RICHMOND, Va. First the bad news – Ron Villanueva, the first Filipino American to win a seat in the Virginia House of Delegates lost in the Nov. 7 statewide elections. The good news – he was defeated by neophyte Kelly Convirs-Fowler, whose grandfathers are Filipinos, who was part of a Democratic “blue wave” that’s swept the three top Commonwealth posts and are now on the brink of wrestling control of the lower chamber.
Fowler, 36, ran only for the first time for elective office and upset Villanueva, the four-term Republican incumbent, 53 vs 46 percent, for the 21st District seat which covers Virginia Beach and the other large Fil-Am enclaves in the Hampton Roads region.
Ralph Northam, Justin Fairfax and Mark Herring won as Virginia Governor, Lt. Governor and Attorney General, respectively, behind an unexpected surge of voters in the Northern Virginia and Hampton Roads regions. The race between Northam and Republican Ed Gillespie, which polling suggested would be tight, turned into a rout by Virginia standards – the eight percent spread was bigger than Hillary Clinton’s edge over Pres. Donald Trump in 2016 and outgoing Gov. Terry McAuliffe’s four years ago.
Some viewed the “blue wave” as repudiation of Pres. Trump’s brand of politics.
An article in AsAmNews quoted Fowler as saying that she brought her daughter with her to the Women’s March the day after Trump inauguration. “After last year’s election, it’s amazing to win and feel like we’re making progress,” said Fowler who was a teacher before becoming a real estate broker.
Women make up half of the U.S. population, Fowler noted, adding, “But they comprise a much smaller percentage of representatives throughout our nation’s statehouses and the U.S. Congress. I am proud to be one of 43 women running for the House of Delegates this year.”
She supports efforts the protect Virginia’s coastal areas from climate change, favors background checks and a waiting period for gun buyers, champions women’s right to choose and equal pay, and vowed to back Medicaid expansion in the Commonwealth.
“Many people I speak with in the 21st District tell me that their healthcare costs are too high, healthcare coverage is too limited, and prescription drugs are too expensive,” she averred. “Turning down federal funds to help the most vulnerable citizens is both inexcusable and economically foolish – especially considering Virginia’s tax dollars are being exported to other states in lieu of helping our own citizens.”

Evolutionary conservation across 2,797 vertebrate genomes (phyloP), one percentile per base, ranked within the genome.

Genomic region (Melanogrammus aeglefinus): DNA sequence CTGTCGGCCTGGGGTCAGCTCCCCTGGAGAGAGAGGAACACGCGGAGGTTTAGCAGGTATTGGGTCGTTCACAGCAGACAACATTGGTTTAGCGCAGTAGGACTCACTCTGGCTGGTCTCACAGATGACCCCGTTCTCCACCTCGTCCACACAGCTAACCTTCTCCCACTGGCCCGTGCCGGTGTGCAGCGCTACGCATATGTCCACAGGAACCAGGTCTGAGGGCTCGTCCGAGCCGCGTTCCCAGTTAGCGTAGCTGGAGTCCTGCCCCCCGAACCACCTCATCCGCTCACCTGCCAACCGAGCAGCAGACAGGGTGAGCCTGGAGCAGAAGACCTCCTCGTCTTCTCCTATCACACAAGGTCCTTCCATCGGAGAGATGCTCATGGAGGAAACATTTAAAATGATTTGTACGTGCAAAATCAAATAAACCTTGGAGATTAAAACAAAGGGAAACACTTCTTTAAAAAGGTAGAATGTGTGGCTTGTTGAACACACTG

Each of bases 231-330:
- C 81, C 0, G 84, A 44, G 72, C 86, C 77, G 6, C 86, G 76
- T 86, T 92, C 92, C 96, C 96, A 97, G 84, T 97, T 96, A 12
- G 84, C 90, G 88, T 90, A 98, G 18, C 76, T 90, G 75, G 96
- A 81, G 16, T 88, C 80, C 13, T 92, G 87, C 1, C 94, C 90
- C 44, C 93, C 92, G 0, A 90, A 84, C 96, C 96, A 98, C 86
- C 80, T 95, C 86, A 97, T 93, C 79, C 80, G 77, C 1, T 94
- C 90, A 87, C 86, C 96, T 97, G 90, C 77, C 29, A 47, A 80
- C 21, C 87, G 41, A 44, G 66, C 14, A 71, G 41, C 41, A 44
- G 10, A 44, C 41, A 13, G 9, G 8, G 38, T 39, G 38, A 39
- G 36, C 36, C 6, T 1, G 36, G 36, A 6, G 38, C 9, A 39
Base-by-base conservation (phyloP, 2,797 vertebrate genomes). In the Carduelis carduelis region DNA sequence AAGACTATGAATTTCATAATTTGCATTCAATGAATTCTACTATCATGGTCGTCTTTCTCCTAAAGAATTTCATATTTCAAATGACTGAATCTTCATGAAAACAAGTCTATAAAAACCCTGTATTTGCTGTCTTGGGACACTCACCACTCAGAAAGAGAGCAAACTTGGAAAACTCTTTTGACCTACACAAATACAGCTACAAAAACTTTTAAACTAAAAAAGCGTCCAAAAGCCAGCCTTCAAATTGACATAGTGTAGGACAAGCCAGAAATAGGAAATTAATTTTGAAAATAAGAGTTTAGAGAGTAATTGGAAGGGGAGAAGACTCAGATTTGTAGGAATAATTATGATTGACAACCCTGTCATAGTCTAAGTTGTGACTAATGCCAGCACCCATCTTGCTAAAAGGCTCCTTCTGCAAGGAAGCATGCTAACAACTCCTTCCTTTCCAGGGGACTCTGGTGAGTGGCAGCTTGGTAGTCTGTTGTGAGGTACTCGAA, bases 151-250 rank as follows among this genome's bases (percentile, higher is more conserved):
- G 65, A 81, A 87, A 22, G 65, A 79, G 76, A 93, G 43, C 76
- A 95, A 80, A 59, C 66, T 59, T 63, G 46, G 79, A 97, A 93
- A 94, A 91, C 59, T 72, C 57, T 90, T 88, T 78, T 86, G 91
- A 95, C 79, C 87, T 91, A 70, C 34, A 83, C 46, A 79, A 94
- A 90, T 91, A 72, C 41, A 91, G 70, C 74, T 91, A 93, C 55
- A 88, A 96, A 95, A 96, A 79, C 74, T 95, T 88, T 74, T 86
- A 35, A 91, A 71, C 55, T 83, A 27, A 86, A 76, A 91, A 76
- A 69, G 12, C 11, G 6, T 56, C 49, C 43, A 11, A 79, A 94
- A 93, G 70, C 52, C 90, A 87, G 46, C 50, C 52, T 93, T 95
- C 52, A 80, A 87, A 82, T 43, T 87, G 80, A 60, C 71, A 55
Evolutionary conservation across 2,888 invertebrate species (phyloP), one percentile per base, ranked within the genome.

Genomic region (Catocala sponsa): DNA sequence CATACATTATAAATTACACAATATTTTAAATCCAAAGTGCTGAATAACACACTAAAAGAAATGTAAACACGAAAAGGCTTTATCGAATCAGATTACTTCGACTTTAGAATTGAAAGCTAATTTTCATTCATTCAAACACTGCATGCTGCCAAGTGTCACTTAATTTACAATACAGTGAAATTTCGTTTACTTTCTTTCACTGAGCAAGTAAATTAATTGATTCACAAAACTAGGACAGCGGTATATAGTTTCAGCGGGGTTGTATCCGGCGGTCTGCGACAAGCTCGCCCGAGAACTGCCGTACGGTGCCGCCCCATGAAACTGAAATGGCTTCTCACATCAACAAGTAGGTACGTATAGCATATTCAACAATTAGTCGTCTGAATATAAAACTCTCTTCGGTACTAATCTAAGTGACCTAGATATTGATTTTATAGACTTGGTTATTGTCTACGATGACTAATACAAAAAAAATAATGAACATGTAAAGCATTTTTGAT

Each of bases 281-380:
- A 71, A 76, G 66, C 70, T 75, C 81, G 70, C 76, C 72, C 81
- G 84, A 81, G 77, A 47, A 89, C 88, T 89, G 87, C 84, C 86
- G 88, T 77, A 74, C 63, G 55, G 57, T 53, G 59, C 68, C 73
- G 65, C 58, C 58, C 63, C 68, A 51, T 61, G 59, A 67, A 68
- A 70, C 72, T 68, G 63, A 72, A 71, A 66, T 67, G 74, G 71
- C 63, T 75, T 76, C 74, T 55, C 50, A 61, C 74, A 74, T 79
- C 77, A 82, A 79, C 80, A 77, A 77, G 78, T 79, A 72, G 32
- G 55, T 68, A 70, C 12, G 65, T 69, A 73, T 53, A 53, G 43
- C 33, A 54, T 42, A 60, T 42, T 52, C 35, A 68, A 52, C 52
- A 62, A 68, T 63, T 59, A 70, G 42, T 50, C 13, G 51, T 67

And as a daughter of immigrants, she threw her support squarely behind Dreamers.
A 3rd Fil-Am, Democrat Francis Stevens fell short in the race for the 65th District, bowing to 10-term Del. Lee Ware Jr. But Stevens, a Capitol Police officer, showed political courage in running in the heavily Republican district against a veteran used to winning the seat without an opponent. Stevens was born in the Philippines, grew up in California and moved to Virginia after his wife, a psychologist, took a job at the Central State Hospital.
Democrats picked up at least 15 seats in the House of Delegates and could win more depending on the result of recounts (ongoing as of press-time). Four seats that are the subject of the recount will determine which party will control the House (Republicans have dominated it since 2000).
Republicans lead with 51 seats and Democrats hold 49. Results in the 27th, 28th, 40th and 94th districts are being reviewed because they lie within the 1 percent to qualify for a fully funded recount – Republican candidates are leading in all four districts.
This year’s elections produced some remarkable and historic results. Democrat Danica Roem became the 1st ever openly transgender woman to win a seat in the House (13th district), upsetting incumbent Del. Bob Marshall who once described himself as the “chief homophobe” and sponsored bills to restrict bathrooms transgender people can use and disqualify gay people from serving with Virginia National Guard.
In New Jersey, the Democratic candidate, former US Ambassador Phil Murphy handily beat back Lt. Gov. Kim Guadagno, succeeding Republican Gov. Chris Christie. Voters in Hoboken chose Ravinder Bhalla, the 1st Sikh mayor to be elected in New Jersey.